How quickly the holiday feeling fades. Come June and a harsh reminder of rushed weekdays and packed weekends. However, the sun seemed to be kind on us this one June Saturday and my father came up with a plan which surely goes down into my “perfect memories” chest. It was one of those golden days where we didn’t have to take long-haul flights to uncover a travel treasure but just a hop into our car with nothing more than a few bottles of water, biscuits and a super charged up family.
Why did we choose to go to Shravanabelagola?
As a family, our travel plans are quite well chalked out. Between our long trips, are interspersed, these cool-decided-on-a-saturday-morning-road-trips. We wanted to visit some smaller, remoter places around Mysore & Shravanabelagola was supposed to be one of these nice places. It is one of the major Jain shrines and is famous for the huge, 17.5m-high statue of the Jain deity Gomateshwara. The statue is said to be the tallest monolithic one in the world and it is carved out of a single piece of granite. To get there was quite easy. We started early from Bangalore, a 3 hour drive, 2 stops at Coffee day, a lot of short eats, Boney-M in the background and 24 degrees outside.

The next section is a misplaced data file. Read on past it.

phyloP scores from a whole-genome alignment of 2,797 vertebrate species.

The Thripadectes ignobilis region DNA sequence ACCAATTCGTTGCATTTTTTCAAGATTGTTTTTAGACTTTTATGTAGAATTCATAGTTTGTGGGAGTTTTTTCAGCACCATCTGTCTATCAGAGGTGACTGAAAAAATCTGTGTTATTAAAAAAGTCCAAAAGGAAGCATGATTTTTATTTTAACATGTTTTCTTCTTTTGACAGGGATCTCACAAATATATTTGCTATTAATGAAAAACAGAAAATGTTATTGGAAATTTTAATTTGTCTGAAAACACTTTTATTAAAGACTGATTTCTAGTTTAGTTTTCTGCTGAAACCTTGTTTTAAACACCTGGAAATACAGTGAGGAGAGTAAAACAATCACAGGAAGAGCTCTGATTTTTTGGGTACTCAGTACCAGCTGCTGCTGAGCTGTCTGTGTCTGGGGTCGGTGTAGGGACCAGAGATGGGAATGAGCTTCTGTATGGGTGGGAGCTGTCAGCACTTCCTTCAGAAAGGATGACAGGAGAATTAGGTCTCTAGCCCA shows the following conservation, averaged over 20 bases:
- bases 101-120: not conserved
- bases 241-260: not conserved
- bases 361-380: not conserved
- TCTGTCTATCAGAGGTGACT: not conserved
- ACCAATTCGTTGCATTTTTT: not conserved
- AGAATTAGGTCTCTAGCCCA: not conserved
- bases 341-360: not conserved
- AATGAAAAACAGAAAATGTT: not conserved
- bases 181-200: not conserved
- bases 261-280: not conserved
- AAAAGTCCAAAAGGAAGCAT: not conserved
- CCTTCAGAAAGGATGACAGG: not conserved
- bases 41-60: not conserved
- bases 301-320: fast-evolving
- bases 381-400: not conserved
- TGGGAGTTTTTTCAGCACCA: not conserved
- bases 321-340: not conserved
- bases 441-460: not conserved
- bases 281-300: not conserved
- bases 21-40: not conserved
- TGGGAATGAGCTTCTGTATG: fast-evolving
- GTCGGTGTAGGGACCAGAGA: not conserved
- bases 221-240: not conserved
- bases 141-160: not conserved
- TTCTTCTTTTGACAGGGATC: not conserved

Did I just say, June seems better than the summer break?
The little town is nested in between two holy hills Vindhyagiri and Chandragiri, lots of big boulders and some small beautiful lakes. The temple is on a small hilltop which one has to cover on foot. There are around 613 steps up the hill. So getting up there was a nice morning exercise for us. Parking is available just before the entrance to the temple. I was thrilled and surprised at how beautiful it was! I quickly started to climb up the hill where the big statue of Gomateshwara is.
Entrance was free but we had to pay a small amount to leave our shoes at the foot of the temple, we must climb the mountain barefoot. The barefoot walk uphill was oodles of fun though I am glad I kept my socks on & took a few breaks; well of course, to catch my breath. The statue couldn’t be seen while walking up. Only by entering the main temple I suddenly realised that I was standing right in front of the amazing statue of the Gomateshvara.
I picked up two really cool books from near the entrance for Rs.200/- and I am so glad I did. Much of the statue details in this post are from that book which I quite excitedly finished reading even before we reached back to Bangalore. According to what I read, the one who erected the sculpture wanted it to be the world’s tallest, beautiful and perfectly designed without any fault. This was the reason why the statue was closely monitored while it was built. But during the process they realised that this perfect Statue can attract an evil eye, which can get a scratch on the statue. To avoid this, the statue of Bahubali was designed imperfectly but in a way which cannot be clearly noted. The index finger of its left hand is an inch shorter than the right hand. And so if anyone says that the statue is perfect and beautiful, then it’s NOT!
A Saturday well spent!